Five Dischargeable Debts in a Chapter 7
Financial problems do not just have financial effects. About a fourth of people with debt problems often experience Post Traumatic Stress Disorder-type symptoms. These symptoms often make it difficult or impossible to function at work or school.
Bankruptcy offers both immediate and long-term solutions. As soon as debtors file their voluntary petitions, Section 362 of the Bankruptcy Code usually takes effect. The Automatic Stay immediately halts adverse actions like foreclosure, wage garnishment, and repossession. Additionally, in a Chapter 7, the judge discharges most unsecured debts within about six months.
“Discharge” does not technically erase the debt. Discharge eliminates the person’s legal obligation to repay the debt. That distinction might seem like splitting hairs, but it does come up in some situations.
At times like these, a Chapter 7 attorney makes a big difference. You need more than an aggressive courtroom advocate. You also need solid legal advice, so you can make the best possible decisions. Inexperienced lawyers and bankruptcy petition preparers cannot provide these services.
Unsecured credit card debt prompts many bankruptcy filings. The minimum payment usually barely takes care of interest. The Unpaid Principal Balance usually does not go down at all.
Financial cards, like Visa and Mastercard, are clearly unsecured. The debtor only made a promise to pay. Store-issued credit cards, such as Rooms to Go credit cards, are in a grey area. Technically, the debt is unsecured. But the store might have a security interest in the items purchased.
This distinction usually does not come up. Truthfully, companies like Rooms to Go do not want used sofas or beds. These companies are normally content to write off the debt and move on.
Another bankruptcy loophole, the 90-day fraud presumption, sometimes does come up in credit card discharge claims. Any purchases made within ninety days of filing could be considered fraudulent and therefore nondischargeable.
But fraud instances are rare. Most people with debt problems use credit cards to pay for living expenses, like groceries and utility bills. They do not use their cards to pay for luxury vacations.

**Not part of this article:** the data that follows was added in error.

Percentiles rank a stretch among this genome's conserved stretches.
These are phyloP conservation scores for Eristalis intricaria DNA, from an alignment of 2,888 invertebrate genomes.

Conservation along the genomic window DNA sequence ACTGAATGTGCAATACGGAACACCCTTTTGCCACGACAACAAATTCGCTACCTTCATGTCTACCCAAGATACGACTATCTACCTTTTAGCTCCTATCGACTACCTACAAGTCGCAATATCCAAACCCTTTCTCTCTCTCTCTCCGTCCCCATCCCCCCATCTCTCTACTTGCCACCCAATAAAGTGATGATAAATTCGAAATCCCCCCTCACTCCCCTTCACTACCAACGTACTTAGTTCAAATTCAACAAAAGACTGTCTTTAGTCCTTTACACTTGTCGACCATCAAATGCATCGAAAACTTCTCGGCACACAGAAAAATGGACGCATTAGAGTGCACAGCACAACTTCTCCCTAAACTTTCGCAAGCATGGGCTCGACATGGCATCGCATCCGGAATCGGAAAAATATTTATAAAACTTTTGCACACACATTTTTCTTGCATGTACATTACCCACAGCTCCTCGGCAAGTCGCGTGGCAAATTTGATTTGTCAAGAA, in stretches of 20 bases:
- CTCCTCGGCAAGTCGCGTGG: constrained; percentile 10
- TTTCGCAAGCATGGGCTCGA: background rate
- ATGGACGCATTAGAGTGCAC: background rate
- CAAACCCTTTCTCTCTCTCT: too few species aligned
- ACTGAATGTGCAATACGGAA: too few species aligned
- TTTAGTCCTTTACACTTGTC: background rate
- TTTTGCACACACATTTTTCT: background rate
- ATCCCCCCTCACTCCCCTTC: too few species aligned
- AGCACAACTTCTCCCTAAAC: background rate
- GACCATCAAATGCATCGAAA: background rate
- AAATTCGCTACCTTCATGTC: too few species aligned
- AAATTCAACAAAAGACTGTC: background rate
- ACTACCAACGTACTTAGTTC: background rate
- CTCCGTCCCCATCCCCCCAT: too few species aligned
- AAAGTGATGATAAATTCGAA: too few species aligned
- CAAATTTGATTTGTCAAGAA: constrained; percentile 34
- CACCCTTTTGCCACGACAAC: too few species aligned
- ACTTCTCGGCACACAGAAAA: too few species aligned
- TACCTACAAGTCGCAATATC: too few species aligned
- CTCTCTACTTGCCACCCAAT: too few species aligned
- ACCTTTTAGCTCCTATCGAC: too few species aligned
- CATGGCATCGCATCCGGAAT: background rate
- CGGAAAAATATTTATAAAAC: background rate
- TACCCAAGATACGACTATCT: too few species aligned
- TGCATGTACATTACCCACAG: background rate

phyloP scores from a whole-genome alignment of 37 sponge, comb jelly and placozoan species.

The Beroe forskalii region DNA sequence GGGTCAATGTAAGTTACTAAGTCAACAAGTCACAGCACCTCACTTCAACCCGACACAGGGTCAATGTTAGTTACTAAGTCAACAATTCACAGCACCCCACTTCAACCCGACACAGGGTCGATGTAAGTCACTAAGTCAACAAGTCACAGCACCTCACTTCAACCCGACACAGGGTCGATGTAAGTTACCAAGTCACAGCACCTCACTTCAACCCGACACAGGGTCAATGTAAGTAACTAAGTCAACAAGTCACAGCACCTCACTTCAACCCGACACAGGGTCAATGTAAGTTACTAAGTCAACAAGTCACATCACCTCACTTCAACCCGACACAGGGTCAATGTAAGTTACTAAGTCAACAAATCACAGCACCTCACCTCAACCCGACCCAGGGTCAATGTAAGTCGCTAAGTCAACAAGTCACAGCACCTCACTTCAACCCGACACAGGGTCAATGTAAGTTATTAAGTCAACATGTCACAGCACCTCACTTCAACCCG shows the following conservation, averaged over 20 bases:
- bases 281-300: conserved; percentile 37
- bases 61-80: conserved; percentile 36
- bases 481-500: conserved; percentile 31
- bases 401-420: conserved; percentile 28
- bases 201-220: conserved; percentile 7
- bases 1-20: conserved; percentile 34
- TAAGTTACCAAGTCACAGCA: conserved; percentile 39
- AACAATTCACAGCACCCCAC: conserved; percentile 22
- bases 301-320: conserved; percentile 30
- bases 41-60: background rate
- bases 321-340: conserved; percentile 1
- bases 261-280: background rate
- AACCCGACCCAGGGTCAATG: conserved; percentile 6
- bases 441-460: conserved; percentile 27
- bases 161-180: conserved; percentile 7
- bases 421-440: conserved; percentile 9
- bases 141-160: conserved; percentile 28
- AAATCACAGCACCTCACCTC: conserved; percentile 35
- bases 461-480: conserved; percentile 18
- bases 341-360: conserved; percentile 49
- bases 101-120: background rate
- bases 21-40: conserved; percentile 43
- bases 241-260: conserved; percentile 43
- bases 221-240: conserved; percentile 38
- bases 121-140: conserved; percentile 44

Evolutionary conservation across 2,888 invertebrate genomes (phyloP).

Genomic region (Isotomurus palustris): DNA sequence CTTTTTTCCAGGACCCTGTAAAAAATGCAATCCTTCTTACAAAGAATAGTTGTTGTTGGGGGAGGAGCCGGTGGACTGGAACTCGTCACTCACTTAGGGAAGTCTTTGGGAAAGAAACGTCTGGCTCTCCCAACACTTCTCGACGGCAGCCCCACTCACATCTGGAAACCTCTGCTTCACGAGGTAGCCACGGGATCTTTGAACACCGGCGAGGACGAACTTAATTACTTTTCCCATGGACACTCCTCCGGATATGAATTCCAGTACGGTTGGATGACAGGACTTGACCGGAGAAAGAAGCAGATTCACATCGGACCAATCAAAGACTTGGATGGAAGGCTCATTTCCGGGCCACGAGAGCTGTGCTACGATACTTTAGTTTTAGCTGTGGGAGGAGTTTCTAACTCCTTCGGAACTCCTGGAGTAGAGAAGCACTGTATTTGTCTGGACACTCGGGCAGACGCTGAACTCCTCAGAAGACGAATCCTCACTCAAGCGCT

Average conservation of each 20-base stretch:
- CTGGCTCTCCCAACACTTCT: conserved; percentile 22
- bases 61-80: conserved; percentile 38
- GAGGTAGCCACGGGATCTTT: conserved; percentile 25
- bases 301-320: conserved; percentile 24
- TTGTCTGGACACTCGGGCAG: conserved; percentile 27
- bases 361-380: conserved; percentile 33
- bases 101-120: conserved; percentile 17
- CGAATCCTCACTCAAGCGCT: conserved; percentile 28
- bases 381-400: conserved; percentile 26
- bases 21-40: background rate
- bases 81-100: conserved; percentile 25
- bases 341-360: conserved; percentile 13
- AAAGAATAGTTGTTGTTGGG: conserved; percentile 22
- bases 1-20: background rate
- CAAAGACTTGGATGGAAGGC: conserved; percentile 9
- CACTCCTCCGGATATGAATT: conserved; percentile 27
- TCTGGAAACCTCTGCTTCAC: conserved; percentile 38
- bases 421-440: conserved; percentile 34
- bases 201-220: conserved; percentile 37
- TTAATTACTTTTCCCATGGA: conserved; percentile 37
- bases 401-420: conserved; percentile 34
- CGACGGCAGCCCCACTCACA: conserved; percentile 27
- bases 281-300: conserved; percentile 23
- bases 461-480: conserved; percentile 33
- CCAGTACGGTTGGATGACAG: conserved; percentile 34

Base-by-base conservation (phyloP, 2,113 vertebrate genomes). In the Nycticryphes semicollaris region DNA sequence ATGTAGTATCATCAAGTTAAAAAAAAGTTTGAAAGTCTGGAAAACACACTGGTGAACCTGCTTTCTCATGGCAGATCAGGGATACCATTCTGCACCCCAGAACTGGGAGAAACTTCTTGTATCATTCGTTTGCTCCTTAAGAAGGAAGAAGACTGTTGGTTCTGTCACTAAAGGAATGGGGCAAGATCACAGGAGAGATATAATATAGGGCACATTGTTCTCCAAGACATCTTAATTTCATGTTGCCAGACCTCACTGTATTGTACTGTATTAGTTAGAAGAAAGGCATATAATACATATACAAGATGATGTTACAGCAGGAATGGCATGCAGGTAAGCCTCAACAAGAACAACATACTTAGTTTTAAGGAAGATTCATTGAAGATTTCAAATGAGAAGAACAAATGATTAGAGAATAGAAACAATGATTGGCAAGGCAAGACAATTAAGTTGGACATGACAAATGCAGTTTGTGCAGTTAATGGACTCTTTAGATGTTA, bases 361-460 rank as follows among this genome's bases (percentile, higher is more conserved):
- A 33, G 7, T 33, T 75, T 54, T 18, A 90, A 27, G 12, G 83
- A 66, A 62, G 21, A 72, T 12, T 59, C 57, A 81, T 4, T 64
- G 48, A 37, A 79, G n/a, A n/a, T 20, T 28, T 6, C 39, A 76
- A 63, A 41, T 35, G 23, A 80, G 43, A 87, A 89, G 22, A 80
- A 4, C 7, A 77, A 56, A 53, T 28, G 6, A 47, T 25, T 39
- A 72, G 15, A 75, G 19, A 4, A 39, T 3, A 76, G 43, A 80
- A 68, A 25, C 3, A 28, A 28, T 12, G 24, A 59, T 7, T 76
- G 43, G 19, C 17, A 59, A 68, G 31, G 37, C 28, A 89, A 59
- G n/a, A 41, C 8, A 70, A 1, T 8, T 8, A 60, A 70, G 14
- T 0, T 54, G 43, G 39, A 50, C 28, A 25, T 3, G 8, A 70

Some proponents claimed that the Affordable Care Act would make medical bankruptcies a thing of the past. But in one study, researchers tied almost two-thirds of bankruptcy filings to unpaid medical bills.
Generally, doctors send unpaid bills to debt buyers after one or two missed payments. Debt buyers are extremely aggressive, especially since the Supreme Court recently diluted some consumer protections in the Fair Debt Collection Practices Act.
At its core, a bankruptcy is really about asserting control over unpaid medical bills and other debt problems. If the debtor wishes to remain in a doctor’s good graces, the debtor can probably reaffirm the debt. Prior to voluntary reaffirmation, attorneys often successfully renegotiate repayment terms.
Collectively, former students owe billions of dollars in student loans. Many individuals owe more than $100,000. According to the Bankruptcy Code, student loans are only dischargeable if the debtor shows an undue hardship. In some jurisdictions, this showing is not too difficult to make. But Illinois and Indiana still use the Brunner Rule. Under this legal doctrine, student loan debt is only dischargeable in bankruptcy if:
- The debtor made a good-faith effort to repay the loan,
- Loan repayment would drive the debtor’s standard of living below the poverty line, and
- The hardship is either permanent or expected to last for most of the repayment term.
Despite the Brunner Rule’s harshness, many people who request a discharge obtain at least partial relief. One of my law school professors once said “you don’t get anything unless you ask.”
Much like student loans, past due federal or state income taxes are only dischargeable in certain situations:
- Tax at least three years old,
- Returns on file for at least two years, and
- No assessment within the last eight months.
If the debtor has not received a letter which contains the past due balance in the last eight months, the taxing authority has probably not assessed the debt.
Even if the tax debt is nondischargeable, relief might be available. An attorney can often negotiate a repayment plan with the IRS. Alternatively, if the debtor filed Chapter 13, the tax debt would probably be included in the repayment plan.
Discharge does not affect the collateral consequences of tax debt. If the taxing authority has filed a lien, the debtor must work with the IRS to dissolve the lien, even though the underlying debt is gone. That’s a separate matter.
This category includes things like payday loans. No matter what the moneylender said, these debts are unsecured. As such, they are generally dischargeable in a Chapter 7 bankruptcy.
Rely on Experienced Lawyers
Chapter 7 eliminates most unsecured debts. For a free consultation with an experienced Chicago Chapter 7 bankruptcy attorney, contact the Bentz Holguin Law Firm, LLC. We routinely handle matters in Illinois and Indiana.